16. A Visual Analysis Approach for Inferring Personal Job and Housing Locations Based on Public Bicycle Data

    Directory of Open Access Journals (Sweden)

    Xiaoying Shi

    2017-07-01

    Full Text Available Information concerning the home and workplace of residents is the basis of analyzing the urban job-housing spatial relationship. Traditional methods conduct time-consuming user surveys to obtain personal job and housing location information. Some new methods define rules to detect personal places based on human mobility data. However, because the travel patterns of residents are variable, simple rule-based methods are unable to generalize highly changing and complex travel modes. In this paper, we propose a visual analysis approach to assist the analyzer in inferring personal job and housing locations interactively based on public bicycle data. All users are first clustered to find potential commuting users. Then, several visual views are designed to find the key candidate stations for a specific user, and the visited temporal pattern of stations and the user’s hire behavior are analyzed, which helps with the inference of station semantic meanings. Finally, a number of users’ job and housing locations are detected by the analyzer and visualized. Our approach can manage the complex and diverse cycling habits of users. The effectiveness of the approach is shown through case studies based on a real-world public bicycle dataset.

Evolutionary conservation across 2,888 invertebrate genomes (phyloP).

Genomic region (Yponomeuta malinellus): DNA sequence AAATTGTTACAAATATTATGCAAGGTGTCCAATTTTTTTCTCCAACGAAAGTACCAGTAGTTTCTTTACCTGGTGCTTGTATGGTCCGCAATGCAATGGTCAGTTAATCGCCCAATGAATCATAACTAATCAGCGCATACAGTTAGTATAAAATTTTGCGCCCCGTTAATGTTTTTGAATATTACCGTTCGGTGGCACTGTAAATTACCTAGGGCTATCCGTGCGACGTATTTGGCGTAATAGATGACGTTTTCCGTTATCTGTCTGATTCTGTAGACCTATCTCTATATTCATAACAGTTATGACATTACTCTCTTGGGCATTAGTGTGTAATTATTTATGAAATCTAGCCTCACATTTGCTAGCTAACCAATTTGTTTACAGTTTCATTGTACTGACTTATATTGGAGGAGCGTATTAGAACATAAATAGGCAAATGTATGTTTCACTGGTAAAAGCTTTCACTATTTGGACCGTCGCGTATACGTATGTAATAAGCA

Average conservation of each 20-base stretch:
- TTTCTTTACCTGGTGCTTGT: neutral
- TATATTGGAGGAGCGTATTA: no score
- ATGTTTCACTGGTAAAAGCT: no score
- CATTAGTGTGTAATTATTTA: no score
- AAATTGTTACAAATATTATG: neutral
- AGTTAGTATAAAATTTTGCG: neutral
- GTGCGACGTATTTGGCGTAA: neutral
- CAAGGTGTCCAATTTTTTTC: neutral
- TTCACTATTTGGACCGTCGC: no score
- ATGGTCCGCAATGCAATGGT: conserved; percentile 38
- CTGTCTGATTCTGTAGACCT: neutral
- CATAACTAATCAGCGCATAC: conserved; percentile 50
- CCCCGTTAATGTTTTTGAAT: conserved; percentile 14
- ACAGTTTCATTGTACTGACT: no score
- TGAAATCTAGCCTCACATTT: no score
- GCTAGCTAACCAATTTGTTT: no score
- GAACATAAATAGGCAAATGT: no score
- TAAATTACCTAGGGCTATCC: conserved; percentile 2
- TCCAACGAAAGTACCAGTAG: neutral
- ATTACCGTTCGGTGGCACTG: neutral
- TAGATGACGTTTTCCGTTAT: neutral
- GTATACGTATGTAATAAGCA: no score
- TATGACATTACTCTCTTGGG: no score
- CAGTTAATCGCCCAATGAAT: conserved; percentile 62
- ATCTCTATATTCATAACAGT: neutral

17. Personality disorders

    Science.gov (United States)

    ... personality disorder Borderline personality disorder Dependent personality disorder Histrionic personality disorder Narcissistic personality disorder Obsessive-compulsive personality disorder Paranoid ...

  18. Pharmaceutical concentrations in screened municipal wastewaters in Victoria, British Columbia: A comparison with prescription rates and predicted concentrations.

    Science.gov (United States)

    Saunders, Leslie J; Mazumder, Asit; Lowe, Christopher J

    2016-04-01

    Pharmaceuticals and personal care products (PPCPs) are emerging chemicals of concern detected in surface waters globally. Recent reviews advocate that PPCP occurrence, fate, and exposure need to be better predicted and characterized. The use of pharmaceutical prescription rates to estimate PPCP concentrations in the environment has been suggested. Concentrations of 7 pharmaceuticals (acetylsalicylic acid, diclofenac, fenoprofen, gemfibrozil, ibuprofen, ketoprofen, and naproxen) were measured in municipal wastewater using gas chromatography/ion trap-tandem mass spectroscopy (GC/IT-MS/MS). Subregional pharmaceutical prescription data were investigated to determine whether they could predict measured effluent concentrations (MECs) in wastewaters. Predicted effluent concentrations (PECs) for 5 of the 7 pharmaceuticals were within 2-fold agreement of the MECs when the fraction of parent pharmaceutical excreted was not considered. When the fraction of parent pharmaceutical excreted was considered, the respective PECs decreased, and most were within an order of magnitude of the MECs. Regression relationships of monthly PECs versus MECs were statistically significant (p pharmaceuticals except ketoprofen. This suggests high variability in the data and may be the result of factors influencing MECs such as the analytical methods used, wastewater sampling frequency, and methodology. The PECs were based solely on prescription rates and did not account for inputs of pharmaceuticals that had a significant over-the-counter component or were from other sources (e.g., hospitals). © 2015 SETAC.